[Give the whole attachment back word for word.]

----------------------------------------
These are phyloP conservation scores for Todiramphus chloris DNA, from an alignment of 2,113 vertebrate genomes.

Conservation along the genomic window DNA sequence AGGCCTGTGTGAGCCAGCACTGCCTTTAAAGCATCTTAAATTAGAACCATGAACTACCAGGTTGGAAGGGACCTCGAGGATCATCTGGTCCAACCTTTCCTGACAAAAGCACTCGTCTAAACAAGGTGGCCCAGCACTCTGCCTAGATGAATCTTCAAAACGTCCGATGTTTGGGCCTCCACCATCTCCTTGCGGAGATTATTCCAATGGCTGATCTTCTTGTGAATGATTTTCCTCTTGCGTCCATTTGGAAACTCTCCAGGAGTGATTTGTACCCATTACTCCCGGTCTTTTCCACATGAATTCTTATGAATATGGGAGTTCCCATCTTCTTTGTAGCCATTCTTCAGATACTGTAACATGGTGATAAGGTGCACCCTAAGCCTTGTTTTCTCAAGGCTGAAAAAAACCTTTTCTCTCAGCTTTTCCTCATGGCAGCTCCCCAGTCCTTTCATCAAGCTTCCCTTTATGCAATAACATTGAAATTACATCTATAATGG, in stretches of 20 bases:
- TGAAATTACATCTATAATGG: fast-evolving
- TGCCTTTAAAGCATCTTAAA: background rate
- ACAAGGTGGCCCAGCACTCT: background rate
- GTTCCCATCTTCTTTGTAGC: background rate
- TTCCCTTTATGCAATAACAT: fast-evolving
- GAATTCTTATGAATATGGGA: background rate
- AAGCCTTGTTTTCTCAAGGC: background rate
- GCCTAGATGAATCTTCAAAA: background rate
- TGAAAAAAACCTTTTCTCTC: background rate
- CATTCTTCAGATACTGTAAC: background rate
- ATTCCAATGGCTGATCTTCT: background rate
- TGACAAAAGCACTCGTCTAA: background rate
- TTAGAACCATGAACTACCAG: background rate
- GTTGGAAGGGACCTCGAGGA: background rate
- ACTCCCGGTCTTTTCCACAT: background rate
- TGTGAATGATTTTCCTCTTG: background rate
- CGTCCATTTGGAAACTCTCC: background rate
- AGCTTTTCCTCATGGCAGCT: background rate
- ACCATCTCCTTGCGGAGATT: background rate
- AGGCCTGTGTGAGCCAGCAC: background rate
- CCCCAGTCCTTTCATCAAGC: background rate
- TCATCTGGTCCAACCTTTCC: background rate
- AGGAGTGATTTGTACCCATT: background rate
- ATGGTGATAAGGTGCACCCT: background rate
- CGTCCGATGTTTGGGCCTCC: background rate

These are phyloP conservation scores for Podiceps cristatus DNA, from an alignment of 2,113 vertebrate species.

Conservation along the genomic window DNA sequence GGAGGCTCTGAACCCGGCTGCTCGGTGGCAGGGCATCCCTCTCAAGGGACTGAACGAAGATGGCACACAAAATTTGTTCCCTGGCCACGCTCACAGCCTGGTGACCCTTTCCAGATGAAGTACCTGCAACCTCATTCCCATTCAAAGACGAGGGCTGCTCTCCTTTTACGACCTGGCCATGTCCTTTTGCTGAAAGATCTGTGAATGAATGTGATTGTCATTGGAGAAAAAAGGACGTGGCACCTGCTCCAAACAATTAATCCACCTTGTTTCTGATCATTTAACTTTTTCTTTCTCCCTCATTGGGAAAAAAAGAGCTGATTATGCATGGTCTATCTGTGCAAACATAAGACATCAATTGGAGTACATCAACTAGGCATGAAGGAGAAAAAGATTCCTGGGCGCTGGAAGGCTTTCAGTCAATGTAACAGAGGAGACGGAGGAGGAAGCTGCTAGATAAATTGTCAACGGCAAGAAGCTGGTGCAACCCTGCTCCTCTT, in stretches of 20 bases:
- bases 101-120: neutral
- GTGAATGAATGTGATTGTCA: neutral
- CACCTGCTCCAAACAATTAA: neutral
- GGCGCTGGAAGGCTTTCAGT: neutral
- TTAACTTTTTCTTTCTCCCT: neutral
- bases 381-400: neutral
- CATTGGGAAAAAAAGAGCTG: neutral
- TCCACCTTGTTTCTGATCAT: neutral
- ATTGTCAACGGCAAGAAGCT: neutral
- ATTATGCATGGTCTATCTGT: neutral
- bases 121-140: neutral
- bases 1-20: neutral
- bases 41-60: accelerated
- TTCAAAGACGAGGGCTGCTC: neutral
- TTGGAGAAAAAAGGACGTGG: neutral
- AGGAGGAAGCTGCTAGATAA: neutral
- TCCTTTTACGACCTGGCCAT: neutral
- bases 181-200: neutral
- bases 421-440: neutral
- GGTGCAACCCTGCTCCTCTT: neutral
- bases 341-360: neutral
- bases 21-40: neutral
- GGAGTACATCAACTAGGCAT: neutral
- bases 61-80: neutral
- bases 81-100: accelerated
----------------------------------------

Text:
These are phyloP conservation scores for Todiramphus chloris DNA, from an alignment of 2,113 vertebrate genomes.

Conservation along the genomic window DNA sequence AGGCCTGTGTGAGCCAGCACTGCCTTTAAAGCATCTTAAATTAGAACCATGAACTACCAGGTTGGAAGGGACCTCGAGGATCATCTGGTCCAACCTTTCCTGACAAAAGCACTCGTCTAAACAAGGTGGCCCAGCACTCTGCCTAGATGAATCTTCAAAACGTCCGATGTTTGGGCCTCCACCATCTCCTTGCGGAGATTATTCCAATGGCTGATCTTCTTGTGAATGATTTTCCTCTTGCGTCCATTTGGAAACTCTCCAGGAGTGATTTGTACCCATTACTCCCGGTCTTTTCCACATGAATTCTTATGAATATGGGAGTTCCCATCTTCTTTGTAGCCATTCTTCAGATACTGTAACATGGTGATAAGGTGCACCCTAAGCCTTGTTTTCTCAAGGCTGAAAAAAACCTTTTCTCTCAGCTTTTCCTCATGGCAGCTCCCCAGTCCTTTCATCAAGCTTCCCTTTATGCAATAACATTGAAATTACATCTATAATGG, in stretches of 20 bases:
- TGAAATTACATCTATAATGG: fast-evolving
- TGCCTTTAAAGCATCTTAAA: background rate
- ACAAGGTGGCCCAGCACTCT: background rate
- GTTCCCATCTTCTTTGTAGC: background rate
- TTCCCTTTATGCAATAACAT: fast-evolving
- GAATTCTTATGAATATGGGA: background rate
- AAGCCTTGTTTTCTCAAGGC: background rate
- GCCTAGATGAATCTTCAAAA: background rate
- TGAAAAAAACCTTTTCTCTC: background rate
- CATTCTTCAGATACTGTAAC: background rate
- ATTCCAATGGCTGATCTTCT: background rate
- TGACAAAAGCACTCGTCTAA: background rate
- TTAGAACCATGAACTACCAG: background rate
- GTTGGAAGGGACCTCGAGGA: background rate
- ACTCCCGGTCTTTTCCACAT: background rate
- TGTGAATGATTTTCCTCTTG: background rate
- CGTCCATTTGGAAACTCTCC: background rate
- AGCTTTTCCTCATGGCAGCT: background rate
- ACCATCTCCTTGCGGAGATT: background rate
- AGGCCTGTGTGAGCCAGCAC: background rate
- CCCCAGTCCTTTCATCAAGC: background rate
- TCATCTGGTCCAACCTTTCC: background rate
- AGGAGTGATTTGTACCCATT: background rate
- ATGGTGATAAGGTGCACCCT: background rate
- CGTCCGATGTTTGGGCCTCC: background rate

These are phyloP conservation scores for Podiceps cristatus DNA, from an alignment of 2,113 vertebrate species.

Conservation along the genomic window DNA sequence GGAGGCTCTGAACCCGGCTGCTCGGTGGCAGGGCATCCCTCTCAAGGGACTGAACGAAGATGGCACACAAAATTTGTTCCCTGGCCACGCTCACAGCCTGGTGACCCTTTCCAGATGAAGTACCTGCAACCTCATTCCCATTCAAAGACGAGGGCTGCTCTCCTTTTACGACCTGGCCATGTCCTTTTGCTGAAAGATCTGTGAATGAATGTGATTGTCATTGGAGAAAAAAGGACGTGGCACCTGCTCCAAACAATTAATCCACCTTGTTTCTGATCATTTAACTTTTTCTTTCTCCCTCATTGGGAAAAAAAGAGCTGATTATGCATGGTCTATCTGTGCAAACATAAGACATCAATTGGAGTACATCAACTAGGCATGAAGGAGAAAAAGATTCCTGGGCGCTGGAAGGCTTTCAGTCAATGTAACAGAGGAGACGGAGGAGGAAGCTGCTAGATAAATTGTCAACGGCAAGAAGCTGGTGCAACCCTGCTCCTCTT, in stretches of 20 bases:
- bases 101-120: neutral
- GTGAATGAATGTGATTGTCA: neutral
- CACCTGCTCCAAACAATTAA: neutral
- GGCGCTGGAAGGCTTTCAGT: neutral
- TTAACTTTTTCTTTCTCCCT: neutral
- bases 381-400: neutral
- CATTGGGAAAAAAAGAGCTG: neutral
- TCCACCTTGTTTCTGATCAT: neutral
- ATTGTCAACGGCAAGAAGCT: neutral
- ATTATGCATGGTCTATCTGT: neutral
- bases 121-140: neutral
- bases 1-20: neutral
- bases 41-60: accelerated
- TTCAAAGACGAGGGCTGCTC: neutral
- TTGGAGAAAAAAGGACGTGG: neutral
- AGGAGGAAGCTGCTAGATAA: neutral
- TCCTTTTACGACCTGGCCAT: neutral
- bases 181-200: neutral
- bases 421-440: neutral
- GGTGCAACCCTGCTCCTCTT: neutral
- bases 341-360: neutral
- bases 21-40: neutral
- GGAGTACATCAACTAGGCAT: neutral
- bases 61-80: neutral
- bases 81-100: accelerated